But, what can be said is that the city had begun diversifying into the ancient world’s version of the tourist and pilgrim markets as trade slackened off so that it retained its popularity and importance, continuing to be the seat of the proconsul of Asia.
This diversification was the result of the existence of the great temple of Artemis which was considered to be one of the seven wonders of the ancient world.
Just when the first temple was built is difficult to be certain about - some commentators place the date somewhere between the tenth and twelfth centuries BC while others state with equal certainty that it was Croesus who built the first temple to Artemis (the Latin equivalent being ‘Diana’) in the sixth century. Whatever, the temple then in existence was destroyed by fire in 356BC and was rebuilt by Dinocrates. This second temple is given the dimensions 425’ x 220’ x 60’ high by Pliny and is said to have had 127 pillars of Parian marble of which 36 were overlaid with gold and jewels.
Artemis was a nature goddess associated with fertility rites and rituals including sexual acts (as a lot of the ancient gods were, this was nothing unusual) but, at the time of the NT, Ephesus had turned around to some degree from being a fundamentally commercial trade port to one that relied upon the tourism of the Artemis temple. It was into this situation that the apostle Paul walked and, by his actions, began to put the makers of idols out of business by the preaching of the Gospel - what Paul was actually doing would have been of great concern for the prosperity of the city had the town wholly gone over to serve Christ (hence Acts 19:25) but it would appear that Demetrius was rather over-playing his hand judging by the response that the ‘clerk’ gave (Acts 19:35).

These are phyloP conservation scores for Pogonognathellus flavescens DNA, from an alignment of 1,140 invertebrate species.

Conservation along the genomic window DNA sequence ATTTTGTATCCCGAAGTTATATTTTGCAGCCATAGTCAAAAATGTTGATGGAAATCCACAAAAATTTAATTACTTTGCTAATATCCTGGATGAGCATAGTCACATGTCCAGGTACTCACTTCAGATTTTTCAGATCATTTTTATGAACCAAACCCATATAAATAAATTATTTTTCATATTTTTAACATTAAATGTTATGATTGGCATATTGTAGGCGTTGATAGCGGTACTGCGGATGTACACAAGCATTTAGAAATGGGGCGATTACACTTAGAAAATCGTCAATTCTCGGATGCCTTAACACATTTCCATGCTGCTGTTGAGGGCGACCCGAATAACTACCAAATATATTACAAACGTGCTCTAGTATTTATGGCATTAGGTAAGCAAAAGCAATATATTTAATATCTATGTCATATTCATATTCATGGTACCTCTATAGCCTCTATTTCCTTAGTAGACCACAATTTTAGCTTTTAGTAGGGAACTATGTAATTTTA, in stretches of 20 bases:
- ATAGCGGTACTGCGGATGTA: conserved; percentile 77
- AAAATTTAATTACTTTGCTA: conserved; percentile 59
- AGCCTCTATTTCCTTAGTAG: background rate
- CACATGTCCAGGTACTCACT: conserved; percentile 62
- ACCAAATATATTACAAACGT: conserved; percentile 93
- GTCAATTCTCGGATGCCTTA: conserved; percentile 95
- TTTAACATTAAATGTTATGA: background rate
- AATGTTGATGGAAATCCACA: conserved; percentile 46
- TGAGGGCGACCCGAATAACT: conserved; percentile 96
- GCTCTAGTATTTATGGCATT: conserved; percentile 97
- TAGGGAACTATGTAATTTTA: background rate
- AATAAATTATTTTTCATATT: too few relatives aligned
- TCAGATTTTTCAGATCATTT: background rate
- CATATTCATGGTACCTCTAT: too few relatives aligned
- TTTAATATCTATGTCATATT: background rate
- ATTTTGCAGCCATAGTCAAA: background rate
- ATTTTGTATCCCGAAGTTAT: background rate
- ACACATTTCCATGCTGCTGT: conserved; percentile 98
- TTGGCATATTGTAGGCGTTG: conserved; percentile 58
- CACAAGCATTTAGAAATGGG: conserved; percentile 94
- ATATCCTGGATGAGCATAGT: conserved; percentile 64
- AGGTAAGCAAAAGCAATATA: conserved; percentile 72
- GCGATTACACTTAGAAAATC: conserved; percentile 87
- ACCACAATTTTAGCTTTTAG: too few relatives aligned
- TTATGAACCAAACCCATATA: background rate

The temple was also associated with a meteorite stone which had fallen from the sky (Acts 19:35) though the Greek text at this point is somewhat uncertain. The AV translates it as ‘the image which fell down from Jupiter’ but that is adding a bit too much to the text.
This temple survived until the city was sacked by the Goths in 263AD.
[NB - as I type this, my wife and I are planning to visit Ephesus later on this year (in about ten months time). Though the scholars’ reports concerning Ephesus link the Temple of Artemis with the amphitheatre where the rioting took place, the tourist guide books locate the Temple complex some way away from this area, and the place where Paul caused the commotion would therefore have been the port area of the city.
If we are to think of Paul as preaching the Gospel in this area where the riot took place (even though the possibilities are by no means certain, the text only comments that this is where the disturbance took place) then we need to see him as bringing the Gospel to those who were disembarking from transport before they had a chance to ever reach the Temple of Artemis and so worship there]
It is generally held that around 54AD Paul the apostle began the church here (Acts 19:1-20:1). He stayed with them around 2¼ years on his third missionary journey (see Acts 19:8-10) because, he said, ‘...a wide door for effective work has opened to me and there are many adversaries’ (I Cor 16:8-9). It was a church that had actually begun with Priscilla and Aquila - and the teacher Apollos - a little while before Paul arrived so they were not without sound teaching and leading (Acts 18:24-28, Rom 16:3-4).